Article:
The humble chord name; it conveys so much information with just a few letters and numbers. Most of the music we see as a guitarist, whether it be a lead sheet, lyric sheet, tablature or full score contains chord names. But are you really playing the right notes? There is no clear naming standard across all genres of music. So, it’s difficult to know.
The C2, Csus2, Cadd2, C9 and Cadd9 chords seem to be especially tricky with less standardization than others. Let’s dig into this a bit and see what we can work out.
The major scale
The naming of all chords begins with the major scale. Even minor chords can be derived from the major scale, so this is the place to start.
Just as in any basic article about scales and chord structures, we’ll use the Key of C in the examples (yes, yes, I know sharps and flats exist in the real world, but for understanding the concepts, let’s keep it as simple as possible).
Here is the key of C, with the degrees of the scale noted above.
The basic major chord is constructed from the 1, 3 and 5 of the scale, so C, E and G for a C major chord (also known as just C). Every C major chord will contain these notes and only these notes. If it has more notes, it’s not a C major, if it has different notes, it’s not a C major. Simple enough, right?
To extend chord names beyond a basic major or minor we continue the numbering by repeating each note twice.
By using this scale numbering above, we can construct every chord.
Constructing the chords
Let’s construct the C2, Csus2, Cadd2, C9 and Cadd9 chords, by changing and adapting the C major chord.
C major = C, E, G
2 or 9
The numbering system above shows the 2 is a D and the 9 is also a D. So, all of the chords we’re considering contain a D . . . but, as you’ll see, it’s not necessarily that simple.
The sus in a chord name standards for “suspended”. This chord type creates extra tension by exchanging the 3rd (for a major chord) or a minor 3rd (for a minor chord) for another note.
Some will debate whether the suspended 4th is the only option for a sus chord. They will argue that a sus2 cannot be used. But, given that sus2 is commonly used by guitarists we will ignore the debate entirely and assume sus2 does exist.
For a sus2 chord, we would replace the 3 of the scale for the 2 of the scale. So Csus2 is just a C major chord with the 2 (D) replacing the major third (E).
Csus2 = C, D, G
When using “add” it literally means to add a note to the chord. Cadd9 would be a C major with the 9 (D) added. As 2 and 9 are both D, the add2 and add9 chords would be constructed as follows.
Cadd9 = C, E, G, D
Cadd2 = C, D, E, G
The notes in these chords are the same, but the order is different. There is an important distinction (keep reading to find out why).
Without sus or add
Where there is no sus or add, the rules of basic chord construction come into play.
Chords are constructed from notes in steps of 2. The major 9 chord would be constructed with the 1, 3, 5, 7, 9 notes of the scale, the major 11 chord would be constructed with the 1, 3, 5, 7, 9, 11 notes of the scale.
When using the Key of C, the 1, 3, 5, 7 of the key are C, E, G, B. This is known as a C major 7 chord. C major 9 would be a C major 7 with a 9 added.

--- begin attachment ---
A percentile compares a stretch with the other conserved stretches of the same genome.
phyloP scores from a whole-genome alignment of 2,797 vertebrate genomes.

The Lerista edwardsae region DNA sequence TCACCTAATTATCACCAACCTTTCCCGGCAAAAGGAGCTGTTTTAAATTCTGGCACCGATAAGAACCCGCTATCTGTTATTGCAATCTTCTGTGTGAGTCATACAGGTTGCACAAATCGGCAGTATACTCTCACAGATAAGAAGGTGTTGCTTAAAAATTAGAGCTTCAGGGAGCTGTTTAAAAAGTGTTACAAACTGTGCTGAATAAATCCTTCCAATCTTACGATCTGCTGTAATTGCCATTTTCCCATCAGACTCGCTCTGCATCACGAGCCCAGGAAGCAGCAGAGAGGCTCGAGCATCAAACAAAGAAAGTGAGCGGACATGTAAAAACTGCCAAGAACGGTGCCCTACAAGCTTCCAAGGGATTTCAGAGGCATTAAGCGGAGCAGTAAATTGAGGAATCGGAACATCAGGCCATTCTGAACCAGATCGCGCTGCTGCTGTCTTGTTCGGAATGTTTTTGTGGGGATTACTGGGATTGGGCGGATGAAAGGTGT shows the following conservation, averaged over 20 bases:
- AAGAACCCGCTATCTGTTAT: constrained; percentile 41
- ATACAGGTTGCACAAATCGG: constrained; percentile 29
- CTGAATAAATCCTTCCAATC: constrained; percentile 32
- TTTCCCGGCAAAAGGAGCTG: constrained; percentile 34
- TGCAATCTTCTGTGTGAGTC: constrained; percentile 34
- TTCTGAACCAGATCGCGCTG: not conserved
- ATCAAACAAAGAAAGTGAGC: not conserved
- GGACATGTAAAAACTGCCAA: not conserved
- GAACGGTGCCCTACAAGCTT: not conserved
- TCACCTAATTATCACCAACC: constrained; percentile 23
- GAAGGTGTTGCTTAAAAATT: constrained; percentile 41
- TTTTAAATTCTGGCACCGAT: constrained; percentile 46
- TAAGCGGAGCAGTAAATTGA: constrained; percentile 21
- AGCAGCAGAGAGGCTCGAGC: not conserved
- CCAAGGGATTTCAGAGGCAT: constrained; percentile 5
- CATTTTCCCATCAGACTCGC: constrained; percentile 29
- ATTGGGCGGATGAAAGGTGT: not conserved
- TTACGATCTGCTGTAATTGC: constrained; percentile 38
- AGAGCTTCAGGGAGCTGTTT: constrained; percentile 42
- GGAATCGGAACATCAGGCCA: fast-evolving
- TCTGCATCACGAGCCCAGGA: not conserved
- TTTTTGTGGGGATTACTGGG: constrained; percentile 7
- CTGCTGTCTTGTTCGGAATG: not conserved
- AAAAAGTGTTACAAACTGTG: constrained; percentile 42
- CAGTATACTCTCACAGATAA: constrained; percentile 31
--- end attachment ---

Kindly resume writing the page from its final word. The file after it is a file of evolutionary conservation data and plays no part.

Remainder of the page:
C major 9 = C, E, G, B, D
When the 7 of the scale is flattened by one semi-tone it is known as a dominant 7. Often the word dominant is dropped and the chord is just referred to as C7. C9 (or C dominant 9) would be a C7 with a 9 added.
C9 = C, E, G, Bb, D
What about the C2 chord?
Finally, we come to the C2 chord. This is the odd one out, all the others follow patterns and rules that we can understand. But, not so with C2. This is the cause of so much confusion.
Usually, C2 is used to indicate a C major with a D added. Yep, you guessed it, it has exactly the same notes as the Cadd9, or the Cadd2. I say “usually”, because I have equally seen it used in place of a Csus2.
So, even though Cadd2 and Cadd9 contain the same notes, C2 and C9 never have the same notes, and that’s just confusing.
Personally, I avoid C2 as a chord name. It just doesn’t fit with the “rules”. I prefer to stick the sus and add systems.
Above, we saw that Cadd9 and Cadd2 have the same notes, but in a different order.
Cadd2 = C, D, E, G
Cadd9 = C, E, G, D
The notes may be the same, but the voicing of these chords is subtly different. The 9 indicates the D is an octave + 1 tone higher than the bass, whilst the 2 is just 1 tone higher than the bass.
Due to the way a guitar is constructed, it is almost impossible to build some chords with the notes in the right order. Add2 is one of those almost impossible chords. But add9 (with the D an octave higher than the bass) is much easier to build. Whilst there is a distinction, on a guitar we normally need to work with whatever we can, so we might treat add2 and add9 as the same chord. Really, we shouldn’t as the highest note and lowest notes in the chord can drastically change the feel of the chord.
I know what you’re thinking, if add2 and add9 exist, does this mean that Csus9 exists? I suppose so, though I don’t believe I’ve ever seen it.
Most of us don’t think about guitar this way. We associate the chord names with the shapes we play. But once we realize the order of the notes changes the feel of the chord we will cease to see the chords as just shapes, but a harmony of individual voices all coming together.